Washington Women in Agriculture

On nearly every farm, there are woman working shoulder to shoulder with men, making decisions, keeping the wheels turning and handling the myriad of tasks that come up every day on a farm. We ask if they would like to share their stories. Their response was over whelming. 

The next time you think about a typical family farmer, remember she's probably also part accountant, truck driver, fence builder, mom, coach, policy analyst, advocate and more.

          Jaime with cattle

I don’t spend a lot of time in the field, but I am very involved in the operation of our farm. I handle all of the paperwork, including accounting, payroll, insurance, and reporting to USDA.  Marci Green

We farm in southeast Spokane County on ground that has been in my family over 125 years. We raise wheat, bluegrass seed, lentils and peas using minimum tillage. We are the 6th generation on our family farm. Our sons are  looking forward to becoming the 7th generation to farm. Marci Green 

The 6th and 7th generations on the same land.

I have often been asked why I chose to work in a male dominated industry.  My Answer, "No one told me I couldn’t!"

I grew up on a farm and always enjoyed the work, the long days and having my hands in the soil. I’ve worked as a production consultant, in food safety audits, and commodity and seed sales. Now I have my own business providing these services to other farmers. In my free time, I assist my husband and sons on our processing potato farm doing everything from cultivating potatoes to marketing our wheat crop.
Melva Calloway

Record keeping, bill paying, developing marketing campaigns, (see Sackmann Cattle Co. on Facebook) it all happens around the same kitchen table where we eat dinner every night.  

Jaime Sackmann

     A farm is a great place to grow up.

My roots run deep in agriculture. So many life lessons were learned  working on the farm and being mentored by my dad. 

Kristen Van Valkenburg

I am a farmer's daughter, grand-daughter, great-granddaughter... 

I am also raising three farmer's daughters and one farmer's son. Farming is the world I grew up in and the passion I inherited.  We never clock-out.  Especially with livestock, something always needs attention. I helped pull a calf at 2:00 AM,  in the dead of winter, with a 3 month old baby in a front pack.  I wouldn’t have it any other way.  Jaime Sackmann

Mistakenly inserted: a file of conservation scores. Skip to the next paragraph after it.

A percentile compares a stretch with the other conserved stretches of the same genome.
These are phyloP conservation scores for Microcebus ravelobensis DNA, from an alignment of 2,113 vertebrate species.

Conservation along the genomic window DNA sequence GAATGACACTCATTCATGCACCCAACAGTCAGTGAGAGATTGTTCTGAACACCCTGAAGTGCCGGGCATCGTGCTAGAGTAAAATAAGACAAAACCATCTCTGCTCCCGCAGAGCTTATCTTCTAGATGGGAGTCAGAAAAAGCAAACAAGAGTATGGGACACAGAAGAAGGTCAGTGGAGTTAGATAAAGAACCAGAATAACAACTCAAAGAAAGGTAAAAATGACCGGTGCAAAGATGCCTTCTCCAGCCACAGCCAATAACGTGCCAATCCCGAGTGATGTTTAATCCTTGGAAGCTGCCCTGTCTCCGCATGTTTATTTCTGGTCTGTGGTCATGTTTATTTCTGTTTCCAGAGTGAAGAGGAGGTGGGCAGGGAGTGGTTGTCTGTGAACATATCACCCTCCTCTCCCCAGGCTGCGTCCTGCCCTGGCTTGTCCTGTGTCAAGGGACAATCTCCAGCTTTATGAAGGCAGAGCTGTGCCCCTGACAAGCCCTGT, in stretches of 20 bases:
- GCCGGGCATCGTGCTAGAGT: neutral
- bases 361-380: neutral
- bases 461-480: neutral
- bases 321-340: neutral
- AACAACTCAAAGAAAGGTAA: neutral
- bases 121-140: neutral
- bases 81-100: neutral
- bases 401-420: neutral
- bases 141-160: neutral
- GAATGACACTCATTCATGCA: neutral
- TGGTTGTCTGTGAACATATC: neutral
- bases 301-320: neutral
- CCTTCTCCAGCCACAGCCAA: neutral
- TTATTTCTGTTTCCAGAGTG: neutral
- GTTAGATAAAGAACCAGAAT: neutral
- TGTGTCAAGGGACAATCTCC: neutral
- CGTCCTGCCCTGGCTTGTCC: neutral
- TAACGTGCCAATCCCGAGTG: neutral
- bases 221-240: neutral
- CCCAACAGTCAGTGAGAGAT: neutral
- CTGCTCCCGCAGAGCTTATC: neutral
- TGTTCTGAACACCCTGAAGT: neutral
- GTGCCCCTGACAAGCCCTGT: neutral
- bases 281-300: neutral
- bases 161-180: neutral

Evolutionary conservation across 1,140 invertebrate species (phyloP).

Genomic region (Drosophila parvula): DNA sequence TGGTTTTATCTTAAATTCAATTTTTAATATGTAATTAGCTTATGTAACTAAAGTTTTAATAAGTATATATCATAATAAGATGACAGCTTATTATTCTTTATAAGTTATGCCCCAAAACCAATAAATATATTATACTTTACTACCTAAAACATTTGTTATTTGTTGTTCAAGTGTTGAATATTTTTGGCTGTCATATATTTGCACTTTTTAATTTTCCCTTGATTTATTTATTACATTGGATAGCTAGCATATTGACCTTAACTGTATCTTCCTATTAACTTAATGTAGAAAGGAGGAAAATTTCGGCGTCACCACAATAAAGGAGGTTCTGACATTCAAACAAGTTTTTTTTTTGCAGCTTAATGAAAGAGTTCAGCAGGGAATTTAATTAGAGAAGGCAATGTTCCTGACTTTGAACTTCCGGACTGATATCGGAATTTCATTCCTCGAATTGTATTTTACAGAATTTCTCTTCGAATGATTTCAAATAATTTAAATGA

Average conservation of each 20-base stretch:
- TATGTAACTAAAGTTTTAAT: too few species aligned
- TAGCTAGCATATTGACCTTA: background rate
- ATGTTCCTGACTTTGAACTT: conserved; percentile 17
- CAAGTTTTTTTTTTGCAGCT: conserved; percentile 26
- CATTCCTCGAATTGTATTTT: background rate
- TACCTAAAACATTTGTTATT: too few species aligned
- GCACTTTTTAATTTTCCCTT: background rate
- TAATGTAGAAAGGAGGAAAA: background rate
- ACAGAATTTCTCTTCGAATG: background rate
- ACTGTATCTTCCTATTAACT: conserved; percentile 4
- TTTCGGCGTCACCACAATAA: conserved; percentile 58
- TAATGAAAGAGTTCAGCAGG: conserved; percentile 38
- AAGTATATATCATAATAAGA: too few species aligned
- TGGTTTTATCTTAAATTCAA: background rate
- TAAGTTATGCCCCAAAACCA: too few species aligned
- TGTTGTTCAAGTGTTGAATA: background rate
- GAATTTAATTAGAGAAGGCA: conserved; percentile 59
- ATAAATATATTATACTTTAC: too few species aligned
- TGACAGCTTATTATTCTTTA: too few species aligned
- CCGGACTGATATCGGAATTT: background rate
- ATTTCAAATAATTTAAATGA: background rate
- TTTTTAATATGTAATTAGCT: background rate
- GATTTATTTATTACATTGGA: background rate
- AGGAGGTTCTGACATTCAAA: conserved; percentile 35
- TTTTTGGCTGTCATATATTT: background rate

My husband and I are raising our children with the same core values, work ethic, and respect for family, land, water and  people that we grew up with. Nothing is more rewarding than that.  Michelle Hennings

Every generation of farmers seeks to leave the land in better condition than when they began, and to build a legacy for those who come after.  Over the last 30 years of working the farm together, my husband and I have deployed ever more complex technology.  By necessity, we have been relentless in finding ways to save expenses on fuel, fertilizers, seed, equipment and labor.   One thing we know as farmers, nature is a tough task master. If you make a mistake, it will teach you hard lessons.  My history with the land has led to a passion for deeper understanding of life and the miraculous processes revealed when the earth yields up her secrets.

Mary Dye Farmer, plant scientist, mother and State Representative

As executive director of the Washington Association of Wheat Growers. I love working for the industry because my family experiences the same issues the association deals with. I never thought I would be involved in politics, but it’s rewarding to know that our efforts benefit all farmers including my friends and neighbors. 
Michelle Hennings

As Vice-President of Washington Association of Wheat Growers, I hold a seat on the board of the National Association of Wheat Growers. I meet with policy makers in Olympia and Washington DC. I also chair the Public Information committee.  Consumers are rightfully interested in the quality of their food and the effect of agriculture on the environment.  I wish they all knew what we do to ensure a safe and healthy food supply and to improve the land we farm. Marci Green

Our kids show pigs and steers at the county fair, help move animals and have missed the bus or been late to a ball practice because an animal was not where it belonged. At ages 11-4 we don't know yet if our kids will be involved in agriculture as adults, but they will know where their food comes from and remember that the weather changes plans and calves get dinner before we do. 
Jamie Sackmann
Most farms are family farms. We incorporate to manage risk and make it easier for multiple family members to share the business, but the decisions are made around the kitchen table and all family members participate in the work.

State Representative Mary Dye farms with her family near Pomeroy, Washington. She's pictured here with Congresswoman Cathy McMorris-Rodgers who also grew up on a farm in Washington State. 

I bought my first heifer when I was a freshman in high school, her name was Princess.   I learned to used EPD’s (expected progeny differences) to produce quality cattle.   I wish consumers understood the hard work and dedication we put into producing food.  People deserve to know how their food is grown and what happens before it gets to the store.
Katie Emerson

Farmers care about the environment and land because their livelihood depends on it.

Michelle Hennings